Brachial valve - smaller valve - ventral margin marks boundary between the two

Lophophores used to filter feed

No ligaments, teeth fit into sockets

Mode of life

Epifaunal - larger, rough shell (high energy) 

Infaunal - long foramen, more rectangular (streamlined) 

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Coral morphology and mode of life


Corallum - hard calcitic skeleton

Septae - vertical divisions 

Tabulae - horizontal divisions 

Rugae - large 3D ridges on coral 

Mode of life

Shallow marine:

Tropical - temperature >21C

Clear water in photic zone 

High enough energy for organic matter to wash in 

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Cephalopod morphology and mode of life


Septae - thin walls that separate the chambers 

Suture lines - show the intersection with the septae and outer shell

Whorl - one rotation of a shell

Protoconch - initial chamber where cephalopod grows from

Mode of life


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Cephalopod evolution

Cephalopod - nautiloid, goniatite, ceratite, ammonite 

Ammonoid - goniatite, ceratite, ammonite 

Nautiloid - Simple saddle, simple load 

Goniatite - Rounded saddle, angular lobes 

Ceratite - Rounded saddle, complex lobes

Ammonite - Complex saddle, complex lobes 

Enabled them to reach greater depths and get more food 


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Graptolite morphology and mode of life


Rhabdosome - whole structure made of scleroprotein 

Thecae - hold the soft bodied polyps zoozanthelae 

Thecae attached to stipes and stipes hold the central nervous system 

Mode of life

Nektonic - swimmers 

Made of protein therefore buoyant 

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Graptolite evolution

Dendroid - barely evolved 

Graptoloid - rapid evolution - loss of stipes, more complex thecae 

Dichograptus - 8 thecae 

Tetragraptus - 4 thecae 

Didymograptus - 2 thecae (pendant, horizontal, reclined, scandent) 

Climacograptus - 1 theca 

Monograptus - 1 theca 

Good zone fossils

Globally widespread - in shale, easy to identify, abudant, evolved rapdily 

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Trilobite morphology and mode of life


Cephalon, thorax, pygidium - head, body, tail

Genal spine - covers head 

Glabella - inbetween eyes, inflates with methane for movement 

Occipital ring - central lobe, bottom of cephalon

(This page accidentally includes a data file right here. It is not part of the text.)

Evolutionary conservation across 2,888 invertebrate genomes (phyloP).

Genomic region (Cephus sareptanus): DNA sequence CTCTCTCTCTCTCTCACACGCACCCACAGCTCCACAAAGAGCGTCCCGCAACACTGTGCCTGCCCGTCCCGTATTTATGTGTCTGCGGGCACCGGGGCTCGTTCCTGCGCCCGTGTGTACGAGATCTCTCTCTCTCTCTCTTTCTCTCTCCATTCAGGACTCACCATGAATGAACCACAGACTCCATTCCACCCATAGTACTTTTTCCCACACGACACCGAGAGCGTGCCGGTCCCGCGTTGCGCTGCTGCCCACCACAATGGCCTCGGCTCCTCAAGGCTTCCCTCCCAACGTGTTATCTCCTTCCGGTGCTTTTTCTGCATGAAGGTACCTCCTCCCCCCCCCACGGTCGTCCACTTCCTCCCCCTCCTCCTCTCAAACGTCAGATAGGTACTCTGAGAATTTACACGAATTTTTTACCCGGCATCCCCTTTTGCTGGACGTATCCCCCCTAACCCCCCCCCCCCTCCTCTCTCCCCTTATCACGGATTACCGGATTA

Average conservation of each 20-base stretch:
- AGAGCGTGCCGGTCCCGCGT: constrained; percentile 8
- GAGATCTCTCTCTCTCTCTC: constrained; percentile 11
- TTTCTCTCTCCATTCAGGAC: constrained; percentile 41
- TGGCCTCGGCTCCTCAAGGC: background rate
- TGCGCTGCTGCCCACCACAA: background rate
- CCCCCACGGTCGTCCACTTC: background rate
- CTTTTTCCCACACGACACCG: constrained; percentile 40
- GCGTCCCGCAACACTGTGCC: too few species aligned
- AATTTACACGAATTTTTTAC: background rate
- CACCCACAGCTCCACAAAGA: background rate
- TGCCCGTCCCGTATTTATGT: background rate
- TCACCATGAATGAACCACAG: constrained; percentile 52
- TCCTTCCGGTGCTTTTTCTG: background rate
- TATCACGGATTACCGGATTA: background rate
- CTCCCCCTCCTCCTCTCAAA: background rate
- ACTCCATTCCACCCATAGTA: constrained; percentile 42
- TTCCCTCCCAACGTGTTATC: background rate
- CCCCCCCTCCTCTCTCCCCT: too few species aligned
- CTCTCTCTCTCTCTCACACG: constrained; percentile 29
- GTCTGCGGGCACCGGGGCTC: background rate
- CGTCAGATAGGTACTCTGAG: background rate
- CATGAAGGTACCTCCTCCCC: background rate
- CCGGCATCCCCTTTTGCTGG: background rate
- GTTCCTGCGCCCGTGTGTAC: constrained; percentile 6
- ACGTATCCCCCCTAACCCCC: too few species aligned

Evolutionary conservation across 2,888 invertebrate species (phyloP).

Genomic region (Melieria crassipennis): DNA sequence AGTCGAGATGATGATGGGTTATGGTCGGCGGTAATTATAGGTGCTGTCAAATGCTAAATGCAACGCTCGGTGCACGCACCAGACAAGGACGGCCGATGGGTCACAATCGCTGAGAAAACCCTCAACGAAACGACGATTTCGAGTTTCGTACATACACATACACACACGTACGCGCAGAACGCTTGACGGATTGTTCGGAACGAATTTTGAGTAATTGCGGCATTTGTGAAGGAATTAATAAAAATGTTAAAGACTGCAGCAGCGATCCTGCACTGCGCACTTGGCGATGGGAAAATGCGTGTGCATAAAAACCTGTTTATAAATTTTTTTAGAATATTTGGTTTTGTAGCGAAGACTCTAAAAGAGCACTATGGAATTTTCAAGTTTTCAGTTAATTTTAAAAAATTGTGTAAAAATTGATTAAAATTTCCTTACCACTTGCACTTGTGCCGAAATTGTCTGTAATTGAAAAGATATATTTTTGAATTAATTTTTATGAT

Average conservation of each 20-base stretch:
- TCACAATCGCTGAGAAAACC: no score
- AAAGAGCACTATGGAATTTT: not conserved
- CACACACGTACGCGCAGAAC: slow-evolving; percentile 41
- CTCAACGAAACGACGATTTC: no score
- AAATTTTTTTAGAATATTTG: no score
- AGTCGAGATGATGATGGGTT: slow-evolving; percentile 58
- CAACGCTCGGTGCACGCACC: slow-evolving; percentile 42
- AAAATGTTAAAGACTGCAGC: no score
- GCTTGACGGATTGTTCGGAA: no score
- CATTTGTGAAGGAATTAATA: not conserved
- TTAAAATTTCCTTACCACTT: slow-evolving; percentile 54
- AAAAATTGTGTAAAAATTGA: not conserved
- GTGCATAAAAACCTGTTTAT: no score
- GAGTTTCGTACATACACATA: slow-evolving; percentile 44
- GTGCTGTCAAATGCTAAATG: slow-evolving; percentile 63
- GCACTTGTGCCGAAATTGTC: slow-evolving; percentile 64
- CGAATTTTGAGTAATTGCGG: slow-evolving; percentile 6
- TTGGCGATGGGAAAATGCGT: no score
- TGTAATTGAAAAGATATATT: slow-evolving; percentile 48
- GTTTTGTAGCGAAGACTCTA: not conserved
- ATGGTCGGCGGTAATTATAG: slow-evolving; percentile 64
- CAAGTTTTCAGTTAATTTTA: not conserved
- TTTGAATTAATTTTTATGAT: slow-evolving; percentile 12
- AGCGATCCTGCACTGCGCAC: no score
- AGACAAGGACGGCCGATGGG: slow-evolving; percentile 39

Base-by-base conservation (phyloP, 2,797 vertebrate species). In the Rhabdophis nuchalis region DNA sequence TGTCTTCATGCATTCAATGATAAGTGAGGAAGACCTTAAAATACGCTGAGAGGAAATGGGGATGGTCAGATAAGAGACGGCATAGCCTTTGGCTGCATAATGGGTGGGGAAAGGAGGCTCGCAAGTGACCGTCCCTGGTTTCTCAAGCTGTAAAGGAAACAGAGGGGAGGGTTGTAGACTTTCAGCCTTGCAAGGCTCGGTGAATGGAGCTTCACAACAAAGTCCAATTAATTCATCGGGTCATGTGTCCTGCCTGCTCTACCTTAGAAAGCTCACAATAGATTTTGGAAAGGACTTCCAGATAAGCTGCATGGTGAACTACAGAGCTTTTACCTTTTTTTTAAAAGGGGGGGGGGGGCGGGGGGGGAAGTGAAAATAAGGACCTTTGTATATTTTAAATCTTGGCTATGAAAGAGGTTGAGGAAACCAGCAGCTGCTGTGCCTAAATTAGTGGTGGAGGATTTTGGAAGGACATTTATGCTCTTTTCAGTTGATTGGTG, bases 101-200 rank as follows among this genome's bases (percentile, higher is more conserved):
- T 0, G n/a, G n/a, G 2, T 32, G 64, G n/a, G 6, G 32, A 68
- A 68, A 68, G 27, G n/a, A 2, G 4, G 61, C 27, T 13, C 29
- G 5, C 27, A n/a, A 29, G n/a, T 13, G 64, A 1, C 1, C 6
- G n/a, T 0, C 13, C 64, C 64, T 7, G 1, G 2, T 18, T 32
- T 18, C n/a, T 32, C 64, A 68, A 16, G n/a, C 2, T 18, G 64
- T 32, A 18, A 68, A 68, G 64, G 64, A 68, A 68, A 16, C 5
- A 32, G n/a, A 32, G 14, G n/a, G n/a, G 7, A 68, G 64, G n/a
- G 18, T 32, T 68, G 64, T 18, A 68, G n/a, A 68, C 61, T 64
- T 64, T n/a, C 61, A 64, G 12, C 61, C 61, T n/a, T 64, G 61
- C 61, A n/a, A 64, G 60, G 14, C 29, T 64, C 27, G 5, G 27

Eyes - compound (contain calcite so double refraction) 

Mode of life

Infaunal - no eyes, streamlined

Benthic - large eyes, spines for defence 

Nektonic - spinose, buoyant, inflated glabella 

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Dinosaur morphology and mode of life



Mode of life 

Herbivores: Small heads, long necks, hollow bones, large torso, stout legs, quadrupedal 

Carnivores: Forward-facing eyes, large skulls, strong jaw and teeth, bipedal, sharp claws

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Dinosaur evolution

Archosaurs evolved into dinosaurs 

Dinosaurs split into Ornithschian (bird-hipped) and Saurischian (reptile-hipped) 

Ornithischians were herbivores 

Saurichia into sauropoda and theropods

Sauropods: herbivores with leaf-shaped crowns, stout legs, and long necks 

Theropods: Carnivores with a long tail to give a low centre of gravity, strong jaws, and 3-clawed toes to run fast 

Theropods evolved into Aves (birds) 

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Age ranges

Bivalves - E. Cambrian - Present 

Brachiopod - E.Cambrian - Present 

Nautilus - M.Ordovician - Present 

Goniatite - M. Devonian- P-T

Ceratite - M. Permian - L. Triassic 

Ammonite - L. Triassic - K-T

Rugose - M. Ordovician - PT

Tabulate - M.Ordovician - P-T 

Scleractinian - E. Triassic - Present 

Trlibotes - E. Cambrian - P-T

Dictyonema - L. Cambrian - E. Carboniferous 

Graptloids - Cambrian - Silurian 

Archosaurs - L. Permian/E.Triassic - present 

Dinosaurs - M-Triassic - K-T